The Time Has Come For Us To Ask: Should Churches Pay Tax?

By Nana Kwasi Gyan-Apenteng

Nana Kwasi Gyan-Apenteng, former Chairman of National Media Commission (NMC), Ghana

Accra, Ghana//-Nobody likes to pay tax. This is not only in Ghana but it appears that we carry the phenomenon to extremes.

In the recent budget statement which has generated so much heat, the Minister of Finance, Ken Ofori-Atta explained that less than ten percent of Ghana’s population pays direct income tax.

He revealed that fewer than 50,000 companies pay corporate taxes in an economy founded on the principle of the “private sector as the engine of growth”.

The Minister put these figures out to justify the imposition of new taxes, including the E-Levy because, to put it crudely, the government is broke and needs to take even unpopular measures to ensure that we do not return to the bad old days of IMF bondage.

In the absence of enough sources of direct taxation the government has to resort to indirect taxes such as the E-Levy, petroleum products taxes and other tax buildup in the cost of services and goods. Income tax is based on how much payers earn and therefore tends to be fairer and more just.

Indirect taxation is inherently retrogressive and unreliable as an estimate of money that will accrue to the government’s chest.

It is for this reason that governments’ first line of revenue mobilization is to widen the income tax net by identifying companies whose employees must pay income tax and which are themselves liable to corporate income tax.

In Ghana, there is one line of business, which is so obviously lucrative but excluded from paying tax. This is the business of religion which is widespread across the country.

The religious sector is not only widespread, it must be one of the biggest employers as well as fastest growing business categories in Ghana.

It is for this reason that some people have argued for years that perhaps, the government could plug its income hole by paying more attention to that sector.

In Ghana, the argument for taxing churches, mosques, synagogues, temples and the like, is easy to make. In most communities in the country, the most prominent building you would find is probably a religious one, especially Christian churches.

Today, churches strive to outdo one another in the display of wealth and opulence. Many of them own huge parcels of land in choice areas of urban and peri-urban areas and their leaders lead flamboyant lifestyles, driving the latest and most luxurious cars.

Of course, we cannot say every church leader is rich and there is no record or estimate of money taken in by religious organisations but it must run into many billions of cedis every year.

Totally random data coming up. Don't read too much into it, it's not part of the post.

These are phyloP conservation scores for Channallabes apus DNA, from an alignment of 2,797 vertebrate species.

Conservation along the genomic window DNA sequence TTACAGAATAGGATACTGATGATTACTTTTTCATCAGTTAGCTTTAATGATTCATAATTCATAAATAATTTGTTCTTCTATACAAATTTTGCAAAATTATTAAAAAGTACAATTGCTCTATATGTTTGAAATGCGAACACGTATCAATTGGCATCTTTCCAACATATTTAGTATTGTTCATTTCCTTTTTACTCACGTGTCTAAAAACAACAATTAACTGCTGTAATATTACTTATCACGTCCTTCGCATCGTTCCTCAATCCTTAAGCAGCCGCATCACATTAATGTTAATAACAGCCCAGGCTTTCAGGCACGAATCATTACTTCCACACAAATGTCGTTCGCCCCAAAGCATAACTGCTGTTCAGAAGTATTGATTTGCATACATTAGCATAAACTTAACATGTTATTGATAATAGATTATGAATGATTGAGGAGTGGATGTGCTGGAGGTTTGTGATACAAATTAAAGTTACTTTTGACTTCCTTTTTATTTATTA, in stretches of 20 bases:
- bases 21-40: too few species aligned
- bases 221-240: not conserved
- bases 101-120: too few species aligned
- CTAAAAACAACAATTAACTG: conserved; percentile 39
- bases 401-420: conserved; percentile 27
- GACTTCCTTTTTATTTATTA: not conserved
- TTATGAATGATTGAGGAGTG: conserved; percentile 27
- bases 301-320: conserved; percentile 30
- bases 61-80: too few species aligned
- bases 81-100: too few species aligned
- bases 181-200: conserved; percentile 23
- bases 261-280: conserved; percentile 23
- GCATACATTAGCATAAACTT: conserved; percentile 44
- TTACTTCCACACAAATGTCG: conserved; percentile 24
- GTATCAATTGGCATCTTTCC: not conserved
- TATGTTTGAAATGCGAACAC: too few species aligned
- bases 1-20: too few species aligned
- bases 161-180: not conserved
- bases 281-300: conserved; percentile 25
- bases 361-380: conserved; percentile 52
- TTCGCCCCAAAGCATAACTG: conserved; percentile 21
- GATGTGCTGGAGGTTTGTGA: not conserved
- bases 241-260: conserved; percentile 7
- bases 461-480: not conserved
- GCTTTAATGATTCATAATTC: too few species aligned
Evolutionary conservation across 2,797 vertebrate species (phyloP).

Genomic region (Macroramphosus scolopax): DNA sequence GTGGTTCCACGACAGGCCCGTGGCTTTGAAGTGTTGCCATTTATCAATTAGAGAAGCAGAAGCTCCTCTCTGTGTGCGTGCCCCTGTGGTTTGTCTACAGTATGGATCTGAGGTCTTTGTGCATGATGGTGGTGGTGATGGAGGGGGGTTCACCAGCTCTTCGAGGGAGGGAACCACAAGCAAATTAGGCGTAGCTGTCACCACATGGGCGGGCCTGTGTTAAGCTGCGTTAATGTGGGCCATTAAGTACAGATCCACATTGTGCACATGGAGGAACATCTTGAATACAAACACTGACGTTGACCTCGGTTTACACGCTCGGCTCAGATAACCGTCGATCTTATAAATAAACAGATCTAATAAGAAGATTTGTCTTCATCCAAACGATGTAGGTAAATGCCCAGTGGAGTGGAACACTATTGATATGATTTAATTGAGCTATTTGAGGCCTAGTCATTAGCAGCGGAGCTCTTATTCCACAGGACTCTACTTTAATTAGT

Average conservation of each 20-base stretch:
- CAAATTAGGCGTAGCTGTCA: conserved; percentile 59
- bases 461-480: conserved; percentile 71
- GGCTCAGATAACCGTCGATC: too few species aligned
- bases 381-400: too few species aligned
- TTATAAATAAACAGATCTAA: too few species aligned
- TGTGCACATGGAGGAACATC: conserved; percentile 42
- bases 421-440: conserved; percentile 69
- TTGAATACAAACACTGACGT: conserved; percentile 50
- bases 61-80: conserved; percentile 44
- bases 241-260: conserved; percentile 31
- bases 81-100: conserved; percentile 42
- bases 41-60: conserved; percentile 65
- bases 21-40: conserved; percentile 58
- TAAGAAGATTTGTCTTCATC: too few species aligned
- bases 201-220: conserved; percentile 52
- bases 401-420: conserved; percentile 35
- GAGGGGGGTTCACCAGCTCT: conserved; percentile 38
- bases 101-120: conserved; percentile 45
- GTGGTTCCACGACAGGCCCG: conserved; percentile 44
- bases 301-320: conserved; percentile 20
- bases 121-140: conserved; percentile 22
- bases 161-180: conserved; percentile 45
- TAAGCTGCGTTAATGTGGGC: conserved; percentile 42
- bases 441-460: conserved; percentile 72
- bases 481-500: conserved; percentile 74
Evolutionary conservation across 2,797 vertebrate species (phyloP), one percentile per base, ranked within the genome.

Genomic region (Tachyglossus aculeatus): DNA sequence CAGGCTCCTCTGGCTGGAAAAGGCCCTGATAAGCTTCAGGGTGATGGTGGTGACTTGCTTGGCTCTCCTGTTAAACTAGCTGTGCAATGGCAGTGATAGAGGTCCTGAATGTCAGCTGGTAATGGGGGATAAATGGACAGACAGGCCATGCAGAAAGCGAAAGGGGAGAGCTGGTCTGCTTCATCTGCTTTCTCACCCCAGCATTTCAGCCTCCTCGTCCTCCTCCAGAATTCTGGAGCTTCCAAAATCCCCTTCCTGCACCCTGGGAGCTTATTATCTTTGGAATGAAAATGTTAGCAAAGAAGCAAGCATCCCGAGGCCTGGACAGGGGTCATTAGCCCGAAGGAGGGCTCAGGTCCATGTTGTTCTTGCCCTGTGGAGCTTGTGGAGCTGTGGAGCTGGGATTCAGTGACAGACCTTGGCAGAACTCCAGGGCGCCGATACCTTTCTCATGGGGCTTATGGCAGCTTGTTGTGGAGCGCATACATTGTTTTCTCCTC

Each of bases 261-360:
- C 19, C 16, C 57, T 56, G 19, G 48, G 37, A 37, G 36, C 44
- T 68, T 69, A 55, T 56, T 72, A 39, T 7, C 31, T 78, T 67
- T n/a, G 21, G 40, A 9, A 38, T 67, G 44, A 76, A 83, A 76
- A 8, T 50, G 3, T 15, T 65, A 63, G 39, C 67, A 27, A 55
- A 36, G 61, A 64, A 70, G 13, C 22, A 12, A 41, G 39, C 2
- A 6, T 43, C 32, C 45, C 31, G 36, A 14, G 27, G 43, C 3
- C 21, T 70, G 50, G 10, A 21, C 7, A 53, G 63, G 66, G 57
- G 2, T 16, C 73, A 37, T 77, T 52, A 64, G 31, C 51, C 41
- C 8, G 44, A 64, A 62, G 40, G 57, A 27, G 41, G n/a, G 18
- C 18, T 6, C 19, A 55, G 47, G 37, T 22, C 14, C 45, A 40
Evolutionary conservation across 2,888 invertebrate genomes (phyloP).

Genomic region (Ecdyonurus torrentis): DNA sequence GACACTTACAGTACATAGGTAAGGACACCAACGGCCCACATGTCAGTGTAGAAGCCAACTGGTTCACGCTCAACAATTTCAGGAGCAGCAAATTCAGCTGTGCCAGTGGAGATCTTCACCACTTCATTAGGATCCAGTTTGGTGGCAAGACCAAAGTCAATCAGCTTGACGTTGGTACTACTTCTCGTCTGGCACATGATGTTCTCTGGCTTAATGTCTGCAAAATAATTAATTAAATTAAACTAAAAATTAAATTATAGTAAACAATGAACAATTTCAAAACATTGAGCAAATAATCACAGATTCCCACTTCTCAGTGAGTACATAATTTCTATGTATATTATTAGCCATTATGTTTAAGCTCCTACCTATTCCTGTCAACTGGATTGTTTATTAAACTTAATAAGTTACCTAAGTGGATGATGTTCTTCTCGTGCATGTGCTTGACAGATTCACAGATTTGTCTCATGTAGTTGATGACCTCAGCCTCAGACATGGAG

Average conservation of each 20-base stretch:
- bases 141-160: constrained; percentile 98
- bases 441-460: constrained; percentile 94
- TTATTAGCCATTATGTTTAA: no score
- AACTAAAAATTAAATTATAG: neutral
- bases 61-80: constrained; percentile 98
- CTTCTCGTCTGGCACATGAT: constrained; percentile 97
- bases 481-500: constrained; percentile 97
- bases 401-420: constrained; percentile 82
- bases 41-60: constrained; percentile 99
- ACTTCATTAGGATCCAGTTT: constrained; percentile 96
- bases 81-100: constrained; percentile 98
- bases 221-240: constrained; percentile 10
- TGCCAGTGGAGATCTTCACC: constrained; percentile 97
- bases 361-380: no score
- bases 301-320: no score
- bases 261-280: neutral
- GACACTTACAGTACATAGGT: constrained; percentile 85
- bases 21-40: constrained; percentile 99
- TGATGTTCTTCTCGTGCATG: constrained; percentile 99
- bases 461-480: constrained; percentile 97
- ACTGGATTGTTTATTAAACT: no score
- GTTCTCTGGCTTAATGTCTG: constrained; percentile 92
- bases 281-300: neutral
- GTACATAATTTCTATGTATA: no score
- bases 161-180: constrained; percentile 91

However, the issue is not as simple as that. Writing in the Tax Foundation Newsletter, Jared Walczak put it this way: “Churches, synagogues, and mosques are, by definition, nonprofit entities, and nonprofits are not taxed on their net income (as for-profit entities are) for a rather simple reason: they don’t have net income.

While a church may have income in excess of expenditures in any given year, it has no owners or shareholders to benefit from increases in the value of the entity, to receive dividends, or otherwise to profit from the church’s income stream”.

It is the nonprofit status of churches that insulate them from the tax collectors attentions; however, that only applies to the churches as entities.

Churches have nonprofit status in the same way as many Non-Governmental Organisations and community based organisations do. They all don’t have owners or shareholders who share any “profits” they make.

In fact, technically, they cannot make a profit or share any dividend to the owners. They are all presumed to be doing work on behalf of people, good causes or communities.

However, people employed by churches, such as pastors, ministers, imams, etc. who are paid salaries must pay tax on their income tax.

It is relatively easier to estimate the income and tax liabilities of employees or “agents” of religious organisations which keep proper records and accounts.

How does the tax collector deal with the churches usually described as “one man churches” which are obviously owned and controlled by the founders and their families?

While the case for exempting churches that are properly registered and keep proper accounts can be sustained, the tax authorities must go after those who are either under-declaring the money they make from their congregation or not reporting at all.

The time has come to have a proper national and adult debate about this issue. We must render unto Caesar what belongs to Caesar.

“Caesar” has a lot to collect. Firstly, the number of people deriving their income from religious establishments must run into hundreds of thousands, so taxes from their incomes, if properly identified and collected must be more than a tidy sum.

Secondly, many, if not most of these people flaunt their wealth in a way that must give tax collectors an idea of where and how such monies can be collected.

So, while the debate about taxes churches continues, there is no doubt that tax collectors must learn a trick or two from the very people who have perfected the art of collecting money even from those the government considers too poor to pay taxes.

By Nana Kwasi Gyan-Apenteng

This article was first published in the Mirror